Energy efficient and effective, a hot water bottle is a tried and true method of heating the bed before you head to sleep. A hot water bottle is an incredibly easy source of warmth on colder nights, and depending on the quality of the water bladder, retains a lot of heat for long periods.
As with any heat source, of course, there are risks involved with hot water. If you’re worried about having hot water bottles in bed with the kids, pop a couple of them under the covers before bedtime, so the sheets heat up from the residual warmth. When it’s time for bed, remove the hot water bottles before tucking the kids in.
Even in winter, the sun continues to shine. When the sun goes down, however, nights can get quite chilly – and fast. Closing your curtains earlier means that you’ll trap all the precious sunlight and warmth that trickled through your windows during the day.
This is where thick blackout curtains are a fantastic investment. The extra layers help in trapping heat during the winter, and when summer strikes the thick fabric helps keep excess heat out of the home. As an added bonus they also filter out early morning light when you’re needing a sleep in on the weekends.
Especially in older homes, a gust of wind can wreak havoc on the temperature of your house. To keep heat in and reduce cold airflow, purchase a few draught stops to keep by your bedroom doors. This heat retention is energy efficient too – as you’re not losing precious warmth from your rooms, you won’t need to run your heating systems as long as you would with uncontrolled draughts.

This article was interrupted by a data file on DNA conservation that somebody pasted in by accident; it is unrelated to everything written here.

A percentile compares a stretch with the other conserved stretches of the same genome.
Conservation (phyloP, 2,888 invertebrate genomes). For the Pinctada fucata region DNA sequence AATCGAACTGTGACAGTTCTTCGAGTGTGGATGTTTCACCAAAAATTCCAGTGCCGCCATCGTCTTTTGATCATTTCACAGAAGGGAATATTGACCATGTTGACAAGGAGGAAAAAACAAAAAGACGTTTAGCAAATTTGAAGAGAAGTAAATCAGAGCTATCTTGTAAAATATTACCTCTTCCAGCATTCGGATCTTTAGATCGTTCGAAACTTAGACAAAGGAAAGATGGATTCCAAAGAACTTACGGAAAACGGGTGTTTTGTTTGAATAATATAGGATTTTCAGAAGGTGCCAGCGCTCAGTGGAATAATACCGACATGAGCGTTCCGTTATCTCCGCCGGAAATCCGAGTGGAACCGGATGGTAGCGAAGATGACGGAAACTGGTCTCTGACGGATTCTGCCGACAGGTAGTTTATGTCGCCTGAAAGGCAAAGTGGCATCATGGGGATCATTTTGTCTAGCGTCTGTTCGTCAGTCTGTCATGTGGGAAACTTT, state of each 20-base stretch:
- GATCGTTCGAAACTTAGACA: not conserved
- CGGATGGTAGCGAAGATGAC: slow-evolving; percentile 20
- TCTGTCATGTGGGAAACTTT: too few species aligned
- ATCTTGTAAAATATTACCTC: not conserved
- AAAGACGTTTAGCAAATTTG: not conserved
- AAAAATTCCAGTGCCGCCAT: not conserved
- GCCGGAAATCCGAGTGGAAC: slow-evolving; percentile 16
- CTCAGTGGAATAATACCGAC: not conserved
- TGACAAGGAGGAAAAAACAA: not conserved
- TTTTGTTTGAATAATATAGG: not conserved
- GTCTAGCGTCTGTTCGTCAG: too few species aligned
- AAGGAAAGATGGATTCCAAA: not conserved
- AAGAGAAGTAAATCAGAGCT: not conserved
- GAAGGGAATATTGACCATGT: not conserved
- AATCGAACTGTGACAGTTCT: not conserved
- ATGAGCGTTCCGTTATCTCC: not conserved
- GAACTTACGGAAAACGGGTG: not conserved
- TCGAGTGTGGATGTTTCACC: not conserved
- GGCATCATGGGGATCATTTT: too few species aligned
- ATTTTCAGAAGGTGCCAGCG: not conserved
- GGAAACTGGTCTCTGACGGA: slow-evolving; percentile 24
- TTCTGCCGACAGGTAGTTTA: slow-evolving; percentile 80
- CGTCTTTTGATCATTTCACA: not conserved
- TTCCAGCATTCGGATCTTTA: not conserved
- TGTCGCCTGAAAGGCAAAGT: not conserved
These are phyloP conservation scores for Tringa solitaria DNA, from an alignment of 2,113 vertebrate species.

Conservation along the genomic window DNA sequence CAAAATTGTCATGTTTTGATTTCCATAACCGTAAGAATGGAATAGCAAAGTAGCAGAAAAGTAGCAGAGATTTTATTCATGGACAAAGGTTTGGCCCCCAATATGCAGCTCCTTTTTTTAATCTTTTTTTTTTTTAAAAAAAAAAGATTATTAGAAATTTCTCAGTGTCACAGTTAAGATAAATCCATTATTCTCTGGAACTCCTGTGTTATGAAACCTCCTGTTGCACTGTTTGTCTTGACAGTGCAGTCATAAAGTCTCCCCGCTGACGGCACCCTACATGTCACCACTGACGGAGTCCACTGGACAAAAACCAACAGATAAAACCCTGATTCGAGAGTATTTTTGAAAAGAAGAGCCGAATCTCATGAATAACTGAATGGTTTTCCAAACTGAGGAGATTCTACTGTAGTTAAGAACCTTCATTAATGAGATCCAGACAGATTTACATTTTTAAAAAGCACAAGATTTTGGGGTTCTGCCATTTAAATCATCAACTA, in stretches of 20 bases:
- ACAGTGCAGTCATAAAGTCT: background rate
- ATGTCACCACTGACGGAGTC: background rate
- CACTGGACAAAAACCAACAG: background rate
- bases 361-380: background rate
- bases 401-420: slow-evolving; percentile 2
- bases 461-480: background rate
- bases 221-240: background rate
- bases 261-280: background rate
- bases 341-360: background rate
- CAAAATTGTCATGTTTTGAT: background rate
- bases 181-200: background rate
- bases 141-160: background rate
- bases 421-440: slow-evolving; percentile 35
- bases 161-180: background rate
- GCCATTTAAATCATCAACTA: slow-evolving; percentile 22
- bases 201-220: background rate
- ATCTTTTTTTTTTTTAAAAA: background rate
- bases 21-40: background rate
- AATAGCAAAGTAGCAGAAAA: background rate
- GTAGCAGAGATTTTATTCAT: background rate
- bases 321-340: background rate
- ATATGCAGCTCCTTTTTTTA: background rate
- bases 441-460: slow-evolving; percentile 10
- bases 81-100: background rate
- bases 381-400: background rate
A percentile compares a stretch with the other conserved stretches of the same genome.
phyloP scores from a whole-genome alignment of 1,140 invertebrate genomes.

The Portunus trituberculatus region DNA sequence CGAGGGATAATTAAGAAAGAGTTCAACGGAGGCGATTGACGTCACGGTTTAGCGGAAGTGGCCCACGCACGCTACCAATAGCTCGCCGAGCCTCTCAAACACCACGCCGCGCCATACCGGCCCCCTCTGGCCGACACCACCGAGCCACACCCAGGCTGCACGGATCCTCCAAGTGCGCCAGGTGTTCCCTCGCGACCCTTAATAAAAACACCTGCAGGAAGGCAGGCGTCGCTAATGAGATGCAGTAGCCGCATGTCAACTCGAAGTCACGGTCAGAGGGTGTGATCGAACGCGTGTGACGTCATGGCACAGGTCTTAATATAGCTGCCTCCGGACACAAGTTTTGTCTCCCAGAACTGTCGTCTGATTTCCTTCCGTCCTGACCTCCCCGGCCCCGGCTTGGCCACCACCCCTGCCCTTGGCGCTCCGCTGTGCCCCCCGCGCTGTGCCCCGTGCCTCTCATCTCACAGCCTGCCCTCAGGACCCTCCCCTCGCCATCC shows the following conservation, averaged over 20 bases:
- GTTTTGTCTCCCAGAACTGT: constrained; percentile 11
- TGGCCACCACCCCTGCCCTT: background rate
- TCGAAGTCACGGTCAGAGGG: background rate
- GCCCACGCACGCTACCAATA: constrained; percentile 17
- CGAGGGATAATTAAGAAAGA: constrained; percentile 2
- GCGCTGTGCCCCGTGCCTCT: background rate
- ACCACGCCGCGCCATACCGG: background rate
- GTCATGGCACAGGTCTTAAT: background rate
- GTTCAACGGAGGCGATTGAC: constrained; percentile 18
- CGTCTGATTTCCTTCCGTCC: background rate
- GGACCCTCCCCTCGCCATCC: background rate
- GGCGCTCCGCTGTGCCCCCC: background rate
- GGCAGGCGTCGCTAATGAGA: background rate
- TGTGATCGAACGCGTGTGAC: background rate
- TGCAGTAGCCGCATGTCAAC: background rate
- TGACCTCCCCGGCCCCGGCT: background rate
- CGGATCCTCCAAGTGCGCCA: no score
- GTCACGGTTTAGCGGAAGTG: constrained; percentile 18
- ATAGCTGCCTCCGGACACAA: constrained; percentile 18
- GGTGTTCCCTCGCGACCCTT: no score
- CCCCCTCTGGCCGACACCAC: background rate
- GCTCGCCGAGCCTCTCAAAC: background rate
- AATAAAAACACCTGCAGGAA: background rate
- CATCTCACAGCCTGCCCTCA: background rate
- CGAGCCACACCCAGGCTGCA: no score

One of the best ways to keep warm in the winter months is to keep socks on. As well as protecting your toes from cold floors, they can actually raise the temperature of your entire body. Humans rely on hands and feet to regulate body temperature – when to heat or cool down. This is known as thermoregulation. Covering your feet helps keep your temperature in check, so you’re less likely to be hit with hot flushes or wake up in the night.
Though it’s tempting to keep your couch in front of the heater, it’s actually doing less for your warmth than you’d think. As well as posing a fire hazard, fabric couches in particular absorb heat, blocking it from spreading throughout a room. Leaving a decent space between your heater and your furniture means that warmth has room to freely disperse across the space. Don’t keep your room too open, however – remember to close doors and curtains to trap the heat where it needs to be.